Geoff Sobelle’s Home defies categorization—it makes such excellent use of a variety of performance art genres and influences to make its point. Most interesting, and perhaps most relevant to this review site, is the evident magical influences. Many of the most obviously magical effects are used to add charming moments of humor, and even beyond these it makes original use of magic tropes. Any plot to Home is more of a suggestion or theme than a storyline, as its purpose does not seem to be to tell a traditional story, but to convey a feeling of Home-ness to the audience.
The motif of disappearing and reappearing dominates the first section of Home. This appears as a sort of larger scale of a magician’s sleight of hand. Instead of playing cards disappearing, reappearing, or suddenly changing identity, it is the human actors doing those things. This illustrates a central message of Home, that while a house might stand for generations, the people who would call it a home are in comparison constantly changing.
A second main segment of Home is instead monopolized by that classic component of magic shows, random audience member participation. The audience members who are brought up on stage are well taken care of. The nature of the performance allows the actors to give the participants instructions without distracting the rest of the audience from the show. By the end of this scene there are so many members of the audience up on stage, and the participation has extended so far into the seated masses, that it is as if Sobelle has welcomed the entire audience into his house party.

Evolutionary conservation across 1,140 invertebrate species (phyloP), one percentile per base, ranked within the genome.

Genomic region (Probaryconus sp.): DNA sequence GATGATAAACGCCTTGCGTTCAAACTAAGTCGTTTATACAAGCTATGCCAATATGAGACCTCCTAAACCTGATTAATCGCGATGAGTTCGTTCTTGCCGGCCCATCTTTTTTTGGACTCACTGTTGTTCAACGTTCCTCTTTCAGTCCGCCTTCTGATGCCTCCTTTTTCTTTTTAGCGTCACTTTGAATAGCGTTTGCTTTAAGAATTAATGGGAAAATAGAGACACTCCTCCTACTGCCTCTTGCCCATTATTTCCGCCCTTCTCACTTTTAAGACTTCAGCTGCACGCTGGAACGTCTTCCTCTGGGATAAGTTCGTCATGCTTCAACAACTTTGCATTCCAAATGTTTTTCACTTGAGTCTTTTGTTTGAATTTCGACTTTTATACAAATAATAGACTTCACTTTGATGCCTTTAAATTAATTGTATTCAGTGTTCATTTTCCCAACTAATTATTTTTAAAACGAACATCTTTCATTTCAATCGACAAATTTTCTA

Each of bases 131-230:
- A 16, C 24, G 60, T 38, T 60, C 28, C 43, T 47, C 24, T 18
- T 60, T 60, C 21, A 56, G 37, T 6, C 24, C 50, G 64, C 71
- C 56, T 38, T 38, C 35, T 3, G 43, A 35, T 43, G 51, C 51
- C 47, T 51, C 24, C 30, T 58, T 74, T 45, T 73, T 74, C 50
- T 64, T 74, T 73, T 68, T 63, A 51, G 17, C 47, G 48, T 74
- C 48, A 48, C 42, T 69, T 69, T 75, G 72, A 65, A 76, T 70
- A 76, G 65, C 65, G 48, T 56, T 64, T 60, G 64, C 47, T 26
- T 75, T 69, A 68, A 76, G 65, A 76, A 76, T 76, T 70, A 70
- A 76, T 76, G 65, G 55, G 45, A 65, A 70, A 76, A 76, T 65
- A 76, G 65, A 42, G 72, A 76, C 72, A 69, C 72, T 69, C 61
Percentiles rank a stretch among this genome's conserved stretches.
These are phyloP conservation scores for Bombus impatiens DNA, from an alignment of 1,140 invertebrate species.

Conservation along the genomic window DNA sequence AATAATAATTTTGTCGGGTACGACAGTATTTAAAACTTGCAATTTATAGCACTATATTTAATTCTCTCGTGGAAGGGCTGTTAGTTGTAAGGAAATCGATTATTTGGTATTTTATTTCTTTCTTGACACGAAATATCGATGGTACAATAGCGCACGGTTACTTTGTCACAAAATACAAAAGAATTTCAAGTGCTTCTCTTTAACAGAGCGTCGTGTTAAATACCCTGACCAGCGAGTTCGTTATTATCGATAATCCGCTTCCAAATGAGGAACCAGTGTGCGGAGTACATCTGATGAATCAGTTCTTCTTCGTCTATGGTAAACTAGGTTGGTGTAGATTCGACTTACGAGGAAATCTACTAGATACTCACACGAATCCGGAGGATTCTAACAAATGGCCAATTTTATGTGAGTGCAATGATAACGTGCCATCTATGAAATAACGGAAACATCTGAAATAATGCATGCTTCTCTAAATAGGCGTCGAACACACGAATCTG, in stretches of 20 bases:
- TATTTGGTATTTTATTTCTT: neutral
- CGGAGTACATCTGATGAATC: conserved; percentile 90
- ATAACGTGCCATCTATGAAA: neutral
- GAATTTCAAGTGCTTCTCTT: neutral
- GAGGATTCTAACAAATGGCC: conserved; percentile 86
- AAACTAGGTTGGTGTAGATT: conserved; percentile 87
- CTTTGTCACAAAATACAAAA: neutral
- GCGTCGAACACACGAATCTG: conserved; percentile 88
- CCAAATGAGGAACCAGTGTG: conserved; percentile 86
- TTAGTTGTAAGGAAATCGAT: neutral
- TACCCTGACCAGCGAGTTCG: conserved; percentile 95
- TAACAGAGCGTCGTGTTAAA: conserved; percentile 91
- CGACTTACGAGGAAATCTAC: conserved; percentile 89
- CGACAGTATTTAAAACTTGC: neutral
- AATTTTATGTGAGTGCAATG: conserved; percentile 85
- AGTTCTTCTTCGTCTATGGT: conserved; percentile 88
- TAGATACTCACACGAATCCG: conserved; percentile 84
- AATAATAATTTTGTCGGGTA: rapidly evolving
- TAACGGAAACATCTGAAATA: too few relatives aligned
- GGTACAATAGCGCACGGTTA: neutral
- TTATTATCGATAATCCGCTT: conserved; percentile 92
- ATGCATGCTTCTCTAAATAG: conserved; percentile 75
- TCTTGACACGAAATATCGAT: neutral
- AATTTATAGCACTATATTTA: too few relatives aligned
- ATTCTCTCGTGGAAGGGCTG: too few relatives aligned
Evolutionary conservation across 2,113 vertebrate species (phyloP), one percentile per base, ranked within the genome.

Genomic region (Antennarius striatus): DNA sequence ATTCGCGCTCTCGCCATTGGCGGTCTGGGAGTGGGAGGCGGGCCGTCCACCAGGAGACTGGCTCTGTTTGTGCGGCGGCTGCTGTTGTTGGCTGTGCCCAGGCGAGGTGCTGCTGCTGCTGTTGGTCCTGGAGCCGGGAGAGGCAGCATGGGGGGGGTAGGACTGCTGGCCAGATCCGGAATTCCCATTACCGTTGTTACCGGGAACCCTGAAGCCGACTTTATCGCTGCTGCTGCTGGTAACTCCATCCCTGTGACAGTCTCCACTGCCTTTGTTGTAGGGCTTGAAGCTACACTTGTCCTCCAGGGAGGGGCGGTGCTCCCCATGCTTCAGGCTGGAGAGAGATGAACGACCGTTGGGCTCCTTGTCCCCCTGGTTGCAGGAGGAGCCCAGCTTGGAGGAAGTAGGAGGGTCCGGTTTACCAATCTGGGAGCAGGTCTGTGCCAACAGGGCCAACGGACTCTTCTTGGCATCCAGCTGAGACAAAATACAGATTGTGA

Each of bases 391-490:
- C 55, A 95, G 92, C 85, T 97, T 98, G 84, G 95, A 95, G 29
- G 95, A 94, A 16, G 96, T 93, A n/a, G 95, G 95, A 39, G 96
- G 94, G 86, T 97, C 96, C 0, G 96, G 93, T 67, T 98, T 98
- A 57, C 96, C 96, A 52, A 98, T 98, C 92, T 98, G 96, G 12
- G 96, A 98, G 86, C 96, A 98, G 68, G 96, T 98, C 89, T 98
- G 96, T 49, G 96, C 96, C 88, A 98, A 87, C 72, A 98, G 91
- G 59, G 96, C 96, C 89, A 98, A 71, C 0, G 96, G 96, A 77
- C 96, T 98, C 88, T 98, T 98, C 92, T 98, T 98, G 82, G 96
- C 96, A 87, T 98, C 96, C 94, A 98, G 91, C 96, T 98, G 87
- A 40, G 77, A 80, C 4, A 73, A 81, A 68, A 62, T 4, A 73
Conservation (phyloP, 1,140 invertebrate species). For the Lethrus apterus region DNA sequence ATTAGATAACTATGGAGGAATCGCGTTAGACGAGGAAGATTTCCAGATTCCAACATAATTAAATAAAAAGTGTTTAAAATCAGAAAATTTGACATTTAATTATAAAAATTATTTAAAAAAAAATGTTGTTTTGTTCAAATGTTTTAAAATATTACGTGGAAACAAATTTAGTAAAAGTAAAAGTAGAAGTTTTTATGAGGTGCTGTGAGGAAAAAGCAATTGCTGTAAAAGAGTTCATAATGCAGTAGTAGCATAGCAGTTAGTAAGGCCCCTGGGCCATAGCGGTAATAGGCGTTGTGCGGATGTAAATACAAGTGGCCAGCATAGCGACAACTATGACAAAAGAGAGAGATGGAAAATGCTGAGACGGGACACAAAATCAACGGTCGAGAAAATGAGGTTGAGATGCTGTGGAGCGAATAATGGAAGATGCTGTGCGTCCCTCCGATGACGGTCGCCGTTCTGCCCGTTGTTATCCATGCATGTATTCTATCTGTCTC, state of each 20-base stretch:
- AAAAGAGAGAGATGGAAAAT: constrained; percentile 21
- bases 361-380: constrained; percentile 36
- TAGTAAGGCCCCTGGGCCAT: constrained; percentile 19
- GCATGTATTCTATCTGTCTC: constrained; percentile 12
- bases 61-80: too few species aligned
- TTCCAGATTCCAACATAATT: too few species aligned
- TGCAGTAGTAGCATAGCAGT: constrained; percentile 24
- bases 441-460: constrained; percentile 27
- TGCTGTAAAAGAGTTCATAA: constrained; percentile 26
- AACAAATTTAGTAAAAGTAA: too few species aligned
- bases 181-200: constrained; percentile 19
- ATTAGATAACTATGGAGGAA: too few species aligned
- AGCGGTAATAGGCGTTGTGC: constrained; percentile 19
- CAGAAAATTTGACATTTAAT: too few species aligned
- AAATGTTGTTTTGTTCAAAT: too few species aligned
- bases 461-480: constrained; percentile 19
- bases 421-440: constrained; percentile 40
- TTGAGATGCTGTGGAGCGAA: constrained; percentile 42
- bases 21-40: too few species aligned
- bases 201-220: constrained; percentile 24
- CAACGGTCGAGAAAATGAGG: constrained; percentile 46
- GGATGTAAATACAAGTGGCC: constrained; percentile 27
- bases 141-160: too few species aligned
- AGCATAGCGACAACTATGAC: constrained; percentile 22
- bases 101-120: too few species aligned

It is worth mentioning the primary set piece used in the production. Home is a multifaceted piece of performance art, and a key aspect of that is the house that the majority of the action is set within. It is an incredibly elegant and precise construction. The house set is so perfectly suited for the choreography of the performance, it is clearly a very well thought through design.
If the goal of Home is to convey a sense of Home-ness to the audience, it has succeeded in this impeccably. Its whimsical reflections on the nature of what makes a house a home are always captivating and, by the end, ultimately heartwarming.
Home can be found at King’s Theatre during the 2018 Edinburgh International Festival from August 25-26